SATELLITE TOWNSHIPS AND CITIES TO GET A BOOST DUE TO HIGHERALLOCATION TO RAIL, ROAD AND PORTSInterest rate subvention of 1 per cent for property loans extendedHigher allocation for housing and urban poverty alleviationIncrease in allocation for Rajiv Awas Yojana (RAY) for slum dwellers and urban poorPending projects given another year for claiming deduction on profits under Section 80IB (10)The continuation of one per cent interest rate subvention will help improve volumes in theaffordable housing segment. The higher fund allocation for Rajiv Awas Yojana and Indira AwasYojana should benefit residential segments in both urban and rural centres. The increase inallocation for slum redevelopment to Rs 1,270 crore should give a boost to companies involvedin the rehabilitation business. The permission to use external commercial borrowing money forcold storages will give a boost to industrial and logistics parks. The higher allocation to rail, roadand port infrastructure and impetus to special economic zones (SEZs) will have a cascadingimpact on real estates it will lead to the development of satellite townships and cities.Impact: Should benefit HDIL, Indiabulls Real Estate, Unitech, DLF, Orbit Corporation and DBRealty.PSU BANKS TO GET A MUCH REQUIRED EQUITY INFUSION THAT WILL ENHANCETHEIR GROWTHNet market borrowings to be lowerNew branch licenses to be issued to private players and NBFCsIncrease in allocated amount for capital infusion in PSBsThe finance minister announced that the
RBI might give additional banking licenses toprivate sector players. This step can change the landscape of the banking industry as a hostof Indian corporates like Tatas, Birla group, and some of the older NBFCs have showninterest in the banking business.
Also, the government has announced a provision of Rs 16,500
crore to augment Tier I capital of PSU banks, which is a positive trigger. The government’s
estimated borrowing is expected to come down from Rs 3.97 lakh crore in 2009-10, to Rs 3.45lakh crore in 2010-11. This substantially lowers the concerns of crowding out of privateinvestment.Impact: IFCI, Reliance Capital and IDFC might apply for banking licenses. The capital infusionmeasures may help Dena Bank, Vijaya Bank, IDBI and Bank of Maharashtra to increase theirtier-I capital. The six-month extension for repaying loans under the agri-debt relief schemeshould benefit Bank of Baroda, PNB and Oriental Bank of Commerce.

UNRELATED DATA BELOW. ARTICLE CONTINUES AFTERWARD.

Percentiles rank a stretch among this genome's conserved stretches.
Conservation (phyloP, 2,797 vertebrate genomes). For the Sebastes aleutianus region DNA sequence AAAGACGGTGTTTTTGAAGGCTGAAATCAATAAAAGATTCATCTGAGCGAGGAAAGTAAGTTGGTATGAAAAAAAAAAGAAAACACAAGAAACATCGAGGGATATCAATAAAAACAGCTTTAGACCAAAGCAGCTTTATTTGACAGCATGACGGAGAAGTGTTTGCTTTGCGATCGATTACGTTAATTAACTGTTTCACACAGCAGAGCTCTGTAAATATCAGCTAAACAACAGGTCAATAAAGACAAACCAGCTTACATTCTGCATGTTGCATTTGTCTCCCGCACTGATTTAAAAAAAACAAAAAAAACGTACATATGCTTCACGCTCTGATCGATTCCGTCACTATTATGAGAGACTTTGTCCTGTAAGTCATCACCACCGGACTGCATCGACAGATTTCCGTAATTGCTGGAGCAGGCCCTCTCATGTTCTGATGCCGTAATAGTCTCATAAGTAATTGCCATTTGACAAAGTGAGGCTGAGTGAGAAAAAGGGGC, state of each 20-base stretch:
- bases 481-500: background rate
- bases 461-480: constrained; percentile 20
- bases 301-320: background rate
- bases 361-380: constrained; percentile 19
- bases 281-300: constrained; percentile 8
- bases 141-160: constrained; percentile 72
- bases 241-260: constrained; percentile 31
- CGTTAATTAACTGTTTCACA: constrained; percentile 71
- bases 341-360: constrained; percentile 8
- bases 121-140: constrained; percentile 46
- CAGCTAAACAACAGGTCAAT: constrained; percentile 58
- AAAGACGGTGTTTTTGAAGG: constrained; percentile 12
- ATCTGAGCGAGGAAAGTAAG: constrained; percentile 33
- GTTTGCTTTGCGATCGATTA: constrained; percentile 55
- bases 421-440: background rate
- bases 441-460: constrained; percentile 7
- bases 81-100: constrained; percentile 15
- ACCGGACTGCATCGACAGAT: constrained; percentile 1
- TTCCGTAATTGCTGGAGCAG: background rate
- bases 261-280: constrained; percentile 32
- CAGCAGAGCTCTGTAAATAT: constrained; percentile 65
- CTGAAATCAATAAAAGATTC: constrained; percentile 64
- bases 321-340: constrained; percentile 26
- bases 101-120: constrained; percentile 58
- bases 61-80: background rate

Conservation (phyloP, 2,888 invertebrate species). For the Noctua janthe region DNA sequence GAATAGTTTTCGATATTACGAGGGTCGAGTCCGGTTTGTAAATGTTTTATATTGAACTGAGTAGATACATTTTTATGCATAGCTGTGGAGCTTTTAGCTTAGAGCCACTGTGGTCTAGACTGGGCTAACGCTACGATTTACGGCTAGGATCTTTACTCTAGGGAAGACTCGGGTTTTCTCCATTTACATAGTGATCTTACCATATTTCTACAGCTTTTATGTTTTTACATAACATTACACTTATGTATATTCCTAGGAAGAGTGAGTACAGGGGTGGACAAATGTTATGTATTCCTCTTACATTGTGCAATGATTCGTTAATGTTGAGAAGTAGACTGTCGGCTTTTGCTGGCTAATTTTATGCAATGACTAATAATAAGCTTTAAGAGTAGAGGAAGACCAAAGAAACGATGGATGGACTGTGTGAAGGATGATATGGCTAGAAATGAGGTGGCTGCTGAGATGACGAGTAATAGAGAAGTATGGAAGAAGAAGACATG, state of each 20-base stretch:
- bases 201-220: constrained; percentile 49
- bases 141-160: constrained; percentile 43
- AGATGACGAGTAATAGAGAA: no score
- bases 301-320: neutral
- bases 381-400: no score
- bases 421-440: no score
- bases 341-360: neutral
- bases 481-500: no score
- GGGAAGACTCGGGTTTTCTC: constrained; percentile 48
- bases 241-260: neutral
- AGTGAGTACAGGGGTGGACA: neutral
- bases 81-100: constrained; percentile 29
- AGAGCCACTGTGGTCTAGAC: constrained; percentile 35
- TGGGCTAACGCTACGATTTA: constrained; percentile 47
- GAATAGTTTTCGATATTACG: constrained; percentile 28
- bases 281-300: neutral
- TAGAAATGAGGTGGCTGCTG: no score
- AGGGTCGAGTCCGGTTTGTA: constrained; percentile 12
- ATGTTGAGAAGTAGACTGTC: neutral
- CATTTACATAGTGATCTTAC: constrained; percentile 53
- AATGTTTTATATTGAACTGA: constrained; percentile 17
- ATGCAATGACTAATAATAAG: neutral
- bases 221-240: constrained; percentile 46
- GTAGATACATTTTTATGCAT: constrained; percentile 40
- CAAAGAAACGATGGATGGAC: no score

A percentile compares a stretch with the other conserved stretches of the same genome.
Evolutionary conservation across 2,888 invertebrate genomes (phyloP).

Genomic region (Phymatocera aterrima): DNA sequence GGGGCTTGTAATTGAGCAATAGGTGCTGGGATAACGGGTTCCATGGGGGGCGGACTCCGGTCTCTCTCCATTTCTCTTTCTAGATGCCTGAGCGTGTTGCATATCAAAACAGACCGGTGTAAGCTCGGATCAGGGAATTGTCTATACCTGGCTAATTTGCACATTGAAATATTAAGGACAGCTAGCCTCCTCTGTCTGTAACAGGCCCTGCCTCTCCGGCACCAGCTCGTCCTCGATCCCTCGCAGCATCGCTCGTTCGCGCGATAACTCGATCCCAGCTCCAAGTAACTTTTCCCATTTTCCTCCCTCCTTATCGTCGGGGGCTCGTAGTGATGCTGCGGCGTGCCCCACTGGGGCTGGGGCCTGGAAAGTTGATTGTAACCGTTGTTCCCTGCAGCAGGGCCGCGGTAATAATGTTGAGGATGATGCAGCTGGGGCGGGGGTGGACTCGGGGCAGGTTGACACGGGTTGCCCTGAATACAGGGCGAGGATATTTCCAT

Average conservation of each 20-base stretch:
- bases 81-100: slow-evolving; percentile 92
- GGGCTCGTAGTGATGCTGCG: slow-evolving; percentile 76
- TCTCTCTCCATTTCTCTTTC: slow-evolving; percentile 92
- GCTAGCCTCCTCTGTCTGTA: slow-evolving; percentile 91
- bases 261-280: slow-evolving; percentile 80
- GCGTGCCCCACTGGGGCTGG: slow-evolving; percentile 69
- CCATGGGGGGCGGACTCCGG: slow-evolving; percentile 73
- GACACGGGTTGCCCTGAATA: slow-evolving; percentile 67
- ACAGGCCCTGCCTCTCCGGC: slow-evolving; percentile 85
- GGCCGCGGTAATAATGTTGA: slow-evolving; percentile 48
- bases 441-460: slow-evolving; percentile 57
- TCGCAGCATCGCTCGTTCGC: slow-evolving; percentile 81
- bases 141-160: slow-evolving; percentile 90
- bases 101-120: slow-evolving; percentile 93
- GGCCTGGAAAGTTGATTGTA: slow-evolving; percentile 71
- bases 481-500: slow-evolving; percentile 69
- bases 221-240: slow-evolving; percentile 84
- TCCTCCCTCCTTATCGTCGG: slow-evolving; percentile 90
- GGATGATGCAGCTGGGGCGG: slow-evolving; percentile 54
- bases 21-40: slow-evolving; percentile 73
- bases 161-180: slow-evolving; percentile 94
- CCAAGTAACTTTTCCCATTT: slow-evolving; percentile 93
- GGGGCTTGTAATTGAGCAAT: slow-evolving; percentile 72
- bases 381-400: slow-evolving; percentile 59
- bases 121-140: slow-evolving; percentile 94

PROPOSAL TO CREATE A COAL REGULATOR SHOULD MAKE THE PROCESS OFMINE ALLOCATION MORE FAIRIncrease in planned allocation for power sectorKey components of rotor blades exempt form excise dutyProposal to set up a coal regulatorClean energy cess on coal (both domestic and imported)The plan allocation for power sector has been increased by 130 per cent. Excluding RGGVY, theallocation has been increased from Rs 2,230 crore to Rs 5,130 crore, a positive for the powersector. The proposal to set up a coal regulator is also a good sign as delay in coal block allocationand lack of transparency in the mine allocation process is affecting expansion plans of companies. The 61 per cent increase in plan outlay for the ministry of new and renewable energyis seen as a positive development for equipment manufacturers.Impact: Increased power allocation may benefit companies like KEC, Jyoti, EMCO andCrompton Greaves. However, increase in the coal energy cess can have a marginally negativeimpact on coal importing companies like Tata Power, GVK, Lanco and Adani Power. Suzlon isexpected to benefit from the exemption of excise duty on key components for manufacturingrotor blades for wind powerTHE CHANGE IN INCOME TAX SLABS SHOULD INCREASE DEMAND FORCONSUMER GOODSThrust on rural schemesIncrease in peak excise dutyIncrease in excise for cigarettes and tobacco productsThe change in personal income tax slabs and the thrust on rural schemes is a positive for the fastmoving consumer goods companies as it will put more money in the hands of consumers.Increase in the minimum alternate tax (MAT) rate from 15 per cent to 18 per cent is expected tohave marginal impact. Increase in excise duty on cigarettes and tobacco products can lead tohigher prices in the hands of consumers. The increase in peak excise from eight per cent to 10per cent was expe
cted and will have limited impact on the companies’ financials.
 Impact: Increase in peak excise duty and MAT will have limited impact on HUL, Nestle, Dabur,Godrej Consumer Products and Dabur.HIGHER ALLOCATION TO THIS SECTOR SHOULD COUNTER THE IMPACT OF THEINCREASE IN MAT